[    3.678220] mlx4_core 0000:07:00.0: irq 115 for MSI/MSI-X
[    3.678223] mlx4_core 0000:07:00.0: irq 116 for MSI/MSI-X
[    3.678228] mlx4_core 0000:07:00.0: irq 117 for MSI/MSI-X
[    3.678232] mlx4_core 0000:07:00.0: irq 118 for MSI/MSI-X
[    3.678236] mlx4_core 0000:07:00.0: irq 119 for MSI/MSI-X
[    3.678239] mlx4_core 0000:07:00.0: irq 120 for MSI/MSI-X
[    3.678243] mlx4_core 0000:07:00.0: irq 121 for MSI/MSI-X
[    3.678247] mlx4_core 0000:07:00.0: irq 122 for MSI/MSI-X
[    3.678250] mlx4_core 0000:07:00.0: irq 123 for MSI/MSI-X
[    3.678254] mlx4_core 0000:07:00.0: irq 124 for MSI/MSI-X
[    3.678259] mlx4_core 0000:07:00.0: irq 125 for MSI/MSI-X
[    3.678263] mlx4_core 0000:07:00.0: irq 126 for MSI/MSI-X
[    3.678267] mlx4_core 0000:07:00.0: irq 127 for MSI/MSI-X
[    3.678271] mlx4_core 0000:07:00.0: irq 128 for MSI/MSI-X
[    3.678275] mlx4_core 0000:07:00.0: irq 129 for MSI/MSI-X

This is just the core driver; at this point additional modules are needed to do anything useful. You can manually load the modules with modprobe but sooner or later it is better to make sure they’re loaded automatically by adding their names to /etc/modules. The modules you want to load are :-

  1. mlx4_ib
  2. ib_umad
  3. ib_uverbs
  4. ib_ipoib

This is a minimal set necessary for networking (“IP”) rather than additional features such as SCSI. It’s generally better to start with a minimal set of features initially. At this point, it is generally a good idea to reboot to verify that things are getting closer. After a reboot, you should have one or more new network interfaces listed by ifconfig :-

ib0       Link encap:UNSPEC  HWaddr 80-00-00-48-FE-80-00-00-00-00-00-00-00-00-00-00  
          RX packets:0 errors:0 dropped:0 overruns:0 frame:0
          TX packets:0 errors:0 dropped:0 overruns:0 carrier:0
          collisions:0 txqueuelen:256 
          RX bytes:0 (0.0 B)  TX bytes:0 (0.0 B)

ib1       Link encap:UNSPEC  HWaddr 80-00-00-49-FE-80-00-00-00-00-00-00-00-00-00-00  
          RX packets:0 errors:0 dropped:0 overruns:0 frame:0
          TX packets:0 errors:0 dropped:0 overruns:0 carrier:0
          collisions:0 txqueuelen:256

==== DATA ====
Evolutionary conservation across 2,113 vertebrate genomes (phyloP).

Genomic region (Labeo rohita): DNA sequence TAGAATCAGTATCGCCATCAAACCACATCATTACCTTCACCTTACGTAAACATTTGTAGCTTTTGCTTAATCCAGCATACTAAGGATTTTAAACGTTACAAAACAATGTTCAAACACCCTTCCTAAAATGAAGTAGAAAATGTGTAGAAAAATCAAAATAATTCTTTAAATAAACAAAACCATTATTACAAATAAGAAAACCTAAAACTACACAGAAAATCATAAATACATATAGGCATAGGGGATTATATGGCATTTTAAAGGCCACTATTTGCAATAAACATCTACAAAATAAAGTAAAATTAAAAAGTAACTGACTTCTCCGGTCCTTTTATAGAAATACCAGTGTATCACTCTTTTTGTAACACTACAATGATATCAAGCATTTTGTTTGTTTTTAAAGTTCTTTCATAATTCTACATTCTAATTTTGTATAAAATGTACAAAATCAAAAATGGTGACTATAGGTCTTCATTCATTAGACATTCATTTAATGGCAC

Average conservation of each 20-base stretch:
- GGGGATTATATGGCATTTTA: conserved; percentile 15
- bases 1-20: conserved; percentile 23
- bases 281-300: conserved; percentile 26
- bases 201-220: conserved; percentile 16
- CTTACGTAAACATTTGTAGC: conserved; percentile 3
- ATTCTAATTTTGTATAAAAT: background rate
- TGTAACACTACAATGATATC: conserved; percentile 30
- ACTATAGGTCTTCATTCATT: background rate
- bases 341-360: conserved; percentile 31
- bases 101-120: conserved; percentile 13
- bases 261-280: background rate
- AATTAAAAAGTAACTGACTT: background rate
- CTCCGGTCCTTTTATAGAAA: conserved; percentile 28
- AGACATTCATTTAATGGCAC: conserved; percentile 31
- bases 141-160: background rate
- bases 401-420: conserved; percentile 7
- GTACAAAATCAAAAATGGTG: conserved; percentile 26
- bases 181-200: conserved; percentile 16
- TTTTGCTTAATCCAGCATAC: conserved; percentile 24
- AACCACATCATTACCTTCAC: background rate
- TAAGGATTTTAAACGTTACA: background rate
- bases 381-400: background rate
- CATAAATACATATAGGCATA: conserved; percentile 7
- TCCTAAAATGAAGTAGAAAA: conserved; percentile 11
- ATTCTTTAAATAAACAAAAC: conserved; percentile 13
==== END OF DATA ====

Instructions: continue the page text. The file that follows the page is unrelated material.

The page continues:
RX bytes:0 (0.0 B)  TX bytes:0 (0.0 B)

Despite the appearance, we still have quite a way to go yet. The next step is to install some additional packages: ibutilsinfiniband-diags, and opensm. The last package is for a subnet manager which is unnecessary if you have an InfiniBand switch (but I don’t). The first step is to get opensm up and running. Edit /etc/default/opensm and change the PORTS variable to “ALL” (unless you want to restrict the managed ports, and make things more complicated). And start opensm: /etc/init.d/opensm start; update-rc.d opensm defaults.

At this point, you can configure the network addresses by editing /etc/network/interfaces. If you need help doing this, then you’re in the tech pool beyond your depth! Without something at the other end, these interfaces won’t work (obviously), so it’s time to start work on the other end …

Configuring FreeBSD

See: I hadn’t had cause to build a custom kernel before, so the very first task was to use subversion to checkout a copy of the FreeBSD source code :-

svn co svn:// /usr/src

Updating will of course require just: cd /usr/src && svn update. Once installed, create a symlink from /sys to /usr/src/sys if the link does not already exist: ln -s /usr/src/sys /sys

Go to the kernel configuration directory (/usr/src/sys/amd64/conf), copy the GENERIC configuration file to a new file, and edit the new file to add in certain options :-

# Infiniband stuff (locally added)
options         OFED
options         IPOIB_CM
device          ipoib
device          mlx4ib

Again, this is a minimal set that will not offer full functionality … but should be enough to get IP networking up and running. The next step is to build and install the kernel :-

make buildkernel KERNCONF=${NAME-OF-YOUR-CONFIG}; make installkernel KERNCONF=${NAME-OF-YOUR-CONFIG}

The next step is to build the “world”  :-

  1. Edit /etc/src.conf and add “WITH_OFED=’yes'” to that file.
  2. Change to /usr/src and run: make buildworld
  3. Finalise with make installworld

As it happens I had to build the user-land first, as the kernel compilation needed a new user-land feature.

After a reboot, the new network interface(s) should show up as ib0 upwards. And these can be configured with an address in exactly the same as any other network interface.

Testing The Network

A tip for making sure the interfaces you think are connected together is to configure one of the machines, send a broadcast ping to the relevant network address of each interface in turn, and run tcpdump on the other machine to verify that the packets coming down the wire match what you expect.

Below the level of IP, it is possible to run an InfiniBand ping to verify connectivity. First you need a GUID on “the server”, which can be obtained by running ibstat and looking for the “Port GUID”, which will be something like “0x0002c90200273985”. Next run ibping -S on the server.